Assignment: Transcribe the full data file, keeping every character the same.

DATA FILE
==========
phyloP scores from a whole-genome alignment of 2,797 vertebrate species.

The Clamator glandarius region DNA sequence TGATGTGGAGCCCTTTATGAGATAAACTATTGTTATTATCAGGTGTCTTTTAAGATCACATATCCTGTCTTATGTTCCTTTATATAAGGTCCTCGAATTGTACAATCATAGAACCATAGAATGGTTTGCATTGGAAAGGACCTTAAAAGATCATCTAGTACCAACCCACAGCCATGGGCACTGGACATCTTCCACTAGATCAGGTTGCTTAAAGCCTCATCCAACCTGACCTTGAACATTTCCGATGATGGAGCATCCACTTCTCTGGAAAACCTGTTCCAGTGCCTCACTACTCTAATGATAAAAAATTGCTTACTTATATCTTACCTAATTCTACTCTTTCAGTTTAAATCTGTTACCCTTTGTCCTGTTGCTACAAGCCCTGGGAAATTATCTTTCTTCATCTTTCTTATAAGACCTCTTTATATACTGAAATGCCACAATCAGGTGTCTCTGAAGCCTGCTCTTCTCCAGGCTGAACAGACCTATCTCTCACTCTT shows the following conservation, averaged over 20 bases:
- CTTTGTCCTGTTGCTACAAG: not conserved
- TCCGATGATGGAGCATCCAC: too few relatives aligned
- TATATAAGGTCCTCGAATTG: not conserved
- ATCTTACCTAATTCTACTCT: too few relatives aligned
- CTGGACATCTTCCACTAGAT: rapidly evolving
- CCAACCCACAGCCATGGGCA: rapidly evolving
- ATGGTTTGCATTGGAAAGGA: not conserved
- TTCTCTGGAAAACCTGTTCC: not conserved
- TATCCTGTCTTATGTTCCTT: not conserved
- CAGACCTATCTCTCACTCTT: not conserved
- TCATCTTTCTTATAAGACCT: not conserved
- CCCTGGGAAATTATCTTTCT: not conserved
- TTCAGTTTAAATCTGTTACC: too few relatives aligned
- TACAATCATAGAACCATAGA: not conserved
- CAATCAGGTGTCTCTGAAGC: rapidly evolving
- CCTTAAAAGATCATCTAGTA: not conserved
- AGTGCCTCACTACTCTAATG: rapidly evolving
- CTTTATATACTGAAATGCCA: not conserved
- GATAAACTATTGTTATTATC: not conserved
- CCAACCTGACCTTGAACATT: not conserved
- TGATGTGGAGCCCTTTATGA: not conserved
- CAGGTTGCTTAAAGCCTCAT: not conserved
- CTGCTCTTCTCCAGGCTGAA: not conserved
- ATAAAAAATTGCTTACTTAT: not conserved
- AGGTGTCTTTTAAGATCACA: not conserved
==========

phyloP scores from a whole-genome alignment of 2,797 vertebrate species.

The Clamator glandarius region DNA sequence TGATGTGGAGCCCTTTATGAGATAAACTATTGTTATTATCAGGTGTCTTTTAAGATCACATATCCTGTCTTATGTTCCTTTATATAAGGTCCTCGAATTGTACAATCATAGAACCATAGAATGGTTTGCATTGGAAAGGACCTTAAAAGATCATCTAGTACCAACCCACAGCCATGGGCACTGGACATCTTCCACTAGATCAGGTTGCTTAAAGCCTCATCCAACCTGACCTTGAACATTTCCGATGATGGAGCATCCACTTCTCTGGAAAACCTGTTCCAGTGCCTCACTACTCTAATGATAAAAAATTGCTTACTTATATCTTACCTAATTCTACTCTTTCAGTTTAAATCTGTTACCCTTTGTCCTGTTGCTACAAGCCCTGGGAAATTATCTTTCTTCATCTTTCTTATAAGACCTCTTTATATACTGAAATGCCACAATCAGGTGTCTCTGAAGCCTGCTCTTCTCCAGGCTGAACAGACCTATCTCTCACTCTT shows the following conservation, averaged over 20 bases:
- CTTTGTCCTGTTGCTACAAG: not conserved
- TCCGATGATGGAGCATCCAC: too few relatives aligned
- TATATAAGGTCCTCGAATTG: not conserved
- ATCTTACCTAATTCTACTCT: too few relatives aligned
- CTGGACATCTTCCACTAGAT: rapidly evolving
- CCAACCCACAGCCATGGGCA: rapidly evolving
- ATGGTTTGCATTGGAAAGGA: not conserved
- TTCTCTGGAAAACCTGTTCC: not conserved
- TATCCTGTCTTATGTTCCTT: not conserved
- CAGACCTATCTCTCACTCTT: not conserved
- TCATCTTTCTTATAAGACCT: not conserved
- CCCTGGGAAATTATCTTTCT: not conserved
- TTCAGTTTAAATCTGTTACC: too few relatives aligned
- TACAATCATAGAACCATAGA: not conserved
- CAATCAGGTGTCTCTGAAGC: rapidly evolving
- CCTTAAAAGATCATCTAGTA: not conserved
- AGTGCCTCACTACTCTAATG: rapidly evolving
- CTTTATATACTGAAATGCCA: not conserved
- GATAAACTATTGTTATTATC: not conserved
- CCAACCTGACCTTGAACATT: not conserved
- TGATGTGGAGCCCTTTATGA: not conserved
- CAGGTTGCTTAAAGCCTCAT: not conserved
- CTGCTCTTCTCCAGGCTGAA: not conserved
- ATAAAAAATTGCTTACTTAT: not conserved
- AGGTGTCTTTTAAGATCACA: not conserved